Published:16 Mar 2020
Special Collection: 2020 ebook collection
Processing Metabolomics and Proteomics Data with Open Software: A Practical Guide, ed. R. Winkler, The Royal Society of Chemistry, 2020, pp. P005-P007.
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The development of data analysis software accompanies technological advances in mass spectrometry. Naturally, academic laboratories are often the first to implement new ideas and algorithms into scientific software. The public release of code has led to the community-driven creation, testing, and improvement of applications, and the compilation of complete data-analysis platforms. The definition of open data formats has facilitated the exchange of data between researchers and the analysis of data by a variety of diverse programs.
Open software for the analysis of mass spectrometry data has reached a maturity that makes it suitable for professional use by analytical chemists in academia and industry. Further, exciting new tools, such as data mining by machine learning/artificial intelligence and DevOps—agile software development/testing/delivery—are accelerating developments in all fields of computer science.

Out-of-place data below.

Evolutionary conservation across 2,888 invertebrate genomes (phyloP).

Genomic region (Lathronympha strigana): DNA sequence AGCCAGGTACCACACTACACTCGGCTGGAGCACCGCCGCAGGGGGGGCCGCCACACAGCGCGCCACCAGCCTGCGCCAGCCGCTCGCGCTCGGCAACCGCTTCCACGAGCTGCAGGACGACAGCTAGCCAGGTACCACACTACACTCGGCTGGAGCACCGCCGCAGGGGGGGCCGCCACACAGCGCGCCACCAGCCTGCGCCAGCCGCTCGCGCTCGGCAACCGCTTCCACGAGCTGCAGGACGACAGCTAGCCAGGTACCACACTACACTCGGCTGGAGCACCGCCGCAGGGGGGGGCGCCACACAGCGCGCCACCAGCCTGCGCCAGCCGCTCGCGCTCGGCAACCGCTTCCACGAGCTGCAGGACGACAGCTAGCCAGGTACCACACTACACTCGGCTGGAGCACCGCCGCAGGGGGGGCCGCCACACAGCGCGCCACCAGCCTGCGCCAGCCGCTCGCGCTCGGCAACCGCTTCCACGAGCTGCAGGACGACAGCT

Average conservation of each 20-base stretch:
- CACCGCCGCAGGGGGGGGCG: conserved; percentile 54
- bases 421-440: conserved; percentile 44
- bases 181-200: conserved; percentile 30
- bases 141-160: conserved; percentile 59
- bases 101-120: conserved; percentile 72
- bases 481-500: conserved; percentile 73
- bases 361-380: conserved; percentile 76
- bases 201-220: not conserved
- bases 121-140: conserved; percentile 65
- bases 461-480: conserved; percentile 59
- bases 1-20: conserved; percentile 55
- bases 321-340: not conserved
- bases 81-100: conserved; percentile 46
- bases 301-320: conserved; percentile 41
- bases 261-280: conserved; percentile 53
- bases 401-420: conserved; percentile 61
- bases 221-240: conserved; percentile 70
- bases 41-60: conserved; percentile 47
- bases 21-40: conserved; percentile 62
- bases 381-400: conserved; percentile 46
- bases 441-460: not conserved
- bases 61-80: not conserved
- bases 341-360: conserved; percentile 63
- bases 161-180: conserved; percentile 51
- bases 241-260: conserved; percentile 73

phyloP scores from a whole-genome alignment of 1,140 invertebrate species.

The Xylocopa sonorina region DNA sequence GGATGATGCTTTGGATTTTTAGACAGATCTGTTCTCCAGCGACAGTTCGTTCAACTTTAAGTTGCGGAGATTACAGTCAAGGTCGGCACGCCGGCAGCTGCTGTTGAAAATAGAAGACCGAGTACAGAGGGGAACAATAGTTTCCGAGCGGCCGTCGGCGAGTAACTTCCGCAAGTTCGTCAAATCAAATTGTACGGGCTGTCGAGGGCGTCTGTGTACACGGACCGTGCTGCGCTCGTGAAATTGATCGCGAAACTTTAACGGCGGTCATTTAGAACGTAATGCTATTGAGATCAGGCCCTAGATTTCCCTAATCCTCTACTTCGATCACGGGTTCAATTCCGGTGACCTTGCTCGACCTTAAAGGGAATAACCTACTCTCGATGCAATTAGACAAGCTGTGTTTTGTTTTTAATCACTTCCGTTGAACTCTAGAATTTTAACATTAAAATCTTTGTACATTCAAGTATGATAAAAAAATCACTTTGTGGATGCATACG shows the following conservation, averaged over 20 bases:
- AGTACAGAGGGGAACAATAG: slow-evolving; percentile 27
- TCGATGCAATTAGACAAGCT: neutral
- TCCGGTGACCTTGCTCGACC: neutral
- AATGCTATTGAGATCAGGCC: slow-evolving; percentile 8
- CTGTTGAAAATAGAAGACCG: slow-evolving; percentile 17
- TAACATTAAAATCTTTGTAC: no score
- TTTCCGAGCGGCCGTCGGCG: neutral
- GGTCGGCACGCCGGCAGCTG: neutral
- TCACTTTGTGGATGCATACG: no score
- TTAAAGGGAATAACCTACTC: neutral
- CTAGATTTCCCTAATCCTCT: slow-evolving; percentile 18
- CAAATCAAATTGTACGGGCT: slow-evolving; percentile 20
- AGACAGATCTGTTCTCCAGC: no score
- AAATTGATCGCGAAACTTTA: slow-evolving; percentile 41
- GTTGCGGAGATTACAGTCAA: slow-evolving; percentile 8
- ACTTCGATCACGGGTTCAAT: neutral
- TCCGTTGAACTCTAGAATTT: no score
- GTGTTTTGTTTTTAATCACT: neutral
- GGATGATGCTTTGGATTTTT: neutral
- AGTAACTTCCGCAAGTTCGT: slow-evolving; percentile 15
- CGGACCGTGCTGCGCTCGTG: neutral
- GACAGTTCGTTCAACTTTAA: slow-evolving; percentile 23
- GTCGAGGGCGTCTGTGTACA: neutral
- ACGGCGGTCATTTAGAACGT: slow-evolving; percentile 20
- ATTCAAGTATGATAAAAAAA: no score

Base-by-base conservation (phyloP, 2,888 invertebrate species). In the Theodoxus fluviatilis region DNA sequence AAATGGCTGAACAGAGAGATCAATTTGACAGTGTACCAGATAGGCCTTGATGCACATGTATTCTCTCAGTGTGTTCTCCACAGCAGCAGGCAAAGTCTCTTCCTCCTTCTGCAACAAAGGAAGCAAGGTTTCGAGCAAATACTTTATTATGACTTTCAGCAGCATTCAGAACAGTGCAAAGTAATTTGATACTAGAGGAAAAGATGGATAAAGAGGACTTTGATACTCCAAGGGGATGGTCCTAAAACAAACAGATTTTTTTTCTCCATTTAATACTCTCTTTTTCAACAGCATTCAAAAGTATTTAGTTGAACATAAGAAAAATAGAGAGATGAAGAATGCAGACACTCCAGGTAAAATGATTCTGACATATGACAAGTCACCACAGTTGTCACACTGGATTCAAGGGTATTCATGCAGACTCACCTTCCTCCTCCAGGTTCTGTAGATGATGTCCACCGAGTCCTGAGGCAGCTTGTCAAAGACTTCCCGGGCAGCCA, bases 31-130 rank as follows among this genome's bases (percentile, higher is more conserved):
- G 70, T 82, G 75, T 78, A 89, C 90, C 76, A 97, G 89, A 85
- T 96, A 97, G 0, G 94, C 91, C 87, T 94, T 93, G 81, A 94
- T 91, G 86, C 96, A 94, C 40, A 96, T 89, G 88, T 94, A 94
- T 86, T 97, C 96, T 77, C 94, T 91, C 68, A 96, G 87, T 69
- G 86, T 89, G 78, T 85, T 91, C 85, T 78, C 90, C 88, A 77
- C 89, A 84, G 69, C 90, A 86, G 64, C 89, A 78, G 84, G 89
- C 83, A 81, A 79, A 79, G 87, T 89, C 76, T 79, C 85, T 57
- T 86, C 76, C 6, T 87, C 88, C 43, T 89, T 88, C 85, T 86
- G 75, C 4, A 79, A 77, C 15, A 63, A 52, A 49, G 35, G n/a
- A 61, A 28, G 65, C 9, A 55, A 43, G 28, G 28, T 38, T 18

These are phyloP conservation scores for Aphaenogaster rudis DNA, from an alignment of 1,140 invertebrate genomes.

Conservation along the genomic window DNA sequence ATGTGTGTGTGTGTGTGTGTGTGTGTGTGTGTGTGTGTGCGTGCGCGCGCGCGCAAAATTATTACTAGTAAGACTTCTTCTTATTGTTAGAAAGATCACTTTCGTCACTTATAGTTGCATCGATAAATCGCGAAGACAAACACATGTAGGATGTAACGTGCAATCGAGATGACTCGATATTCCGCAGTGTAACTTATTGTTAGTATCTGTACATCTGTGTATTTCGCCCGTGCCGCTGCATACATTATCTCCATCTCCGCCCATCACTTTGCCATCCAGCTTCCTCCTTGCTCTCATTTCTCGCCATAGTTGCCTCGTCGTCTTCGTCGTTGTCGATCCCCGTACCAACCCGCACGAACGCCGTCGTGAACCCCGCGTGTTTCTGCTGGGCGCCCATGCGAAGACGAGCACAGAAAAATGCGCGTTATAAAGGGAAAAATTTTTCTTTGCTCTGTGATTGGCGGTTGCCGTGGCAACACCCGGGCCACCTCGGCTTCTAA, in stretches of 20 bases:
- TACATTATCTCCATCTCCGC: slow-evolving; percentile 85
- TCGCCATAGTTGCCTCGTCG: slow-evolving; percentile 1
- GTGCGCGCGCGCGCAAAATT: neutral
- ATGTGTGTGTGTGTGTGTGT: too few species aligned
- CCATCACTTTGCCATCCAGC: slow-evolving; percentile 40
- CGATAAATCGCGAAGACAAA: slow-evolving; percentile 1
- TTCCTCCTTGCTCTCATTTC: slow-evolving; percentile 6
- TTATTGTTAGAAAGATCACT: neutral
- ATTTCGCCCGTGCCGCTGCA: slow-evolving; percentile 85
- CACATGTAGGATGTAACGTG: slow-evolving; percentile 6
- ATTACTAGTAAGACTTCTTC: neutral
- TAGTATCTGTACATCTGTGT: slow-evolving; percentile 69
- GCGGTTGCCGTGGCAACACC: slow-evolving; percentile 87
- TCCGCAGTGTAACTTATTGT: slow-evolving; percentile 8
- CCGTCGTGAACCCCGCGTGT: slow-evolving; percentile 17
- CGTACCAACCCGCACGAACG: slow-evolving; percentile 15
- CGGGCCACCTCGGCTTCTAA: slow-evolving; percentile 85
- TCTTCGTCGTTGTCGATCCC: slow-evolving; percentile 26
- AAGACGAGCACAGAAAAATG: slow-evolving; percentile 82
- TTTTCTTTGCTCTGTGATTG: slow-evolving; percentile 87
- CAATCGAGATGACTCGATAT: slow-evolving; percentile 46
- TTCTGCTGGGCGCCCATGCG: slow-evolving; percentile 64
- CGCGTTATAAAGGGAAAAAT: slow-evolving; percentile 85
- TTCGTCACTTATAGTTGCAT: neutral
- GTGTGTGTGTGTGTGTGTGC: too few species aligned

However, documentation for the multiple existing programs and their optimal use is scattered in package manuals, read-mes, and online forums. This information fragmentation complicates the efficient use of open-source software, especially for students, scientists, and professionals who analyse mass spectrometry data occasionally or for first-time users.
In my laboratory, we develop analytical platforms for mass spectrometry, including hardware, software, and databases. Consequently, programming is an essential part of our daily work. Furthermore, we regularly provide mass spectrometry primers to new lab members and offer optional courses in our postgraduate programs. Many of our collaborators are more interested in biological questions than technical details, but also want to understand their data or reanalyse their results. As a result, we identified the need for a book that provides the very basics, facilitates an understanding of the technology, and that also covers practical aspects of mass spectrometry data analysis.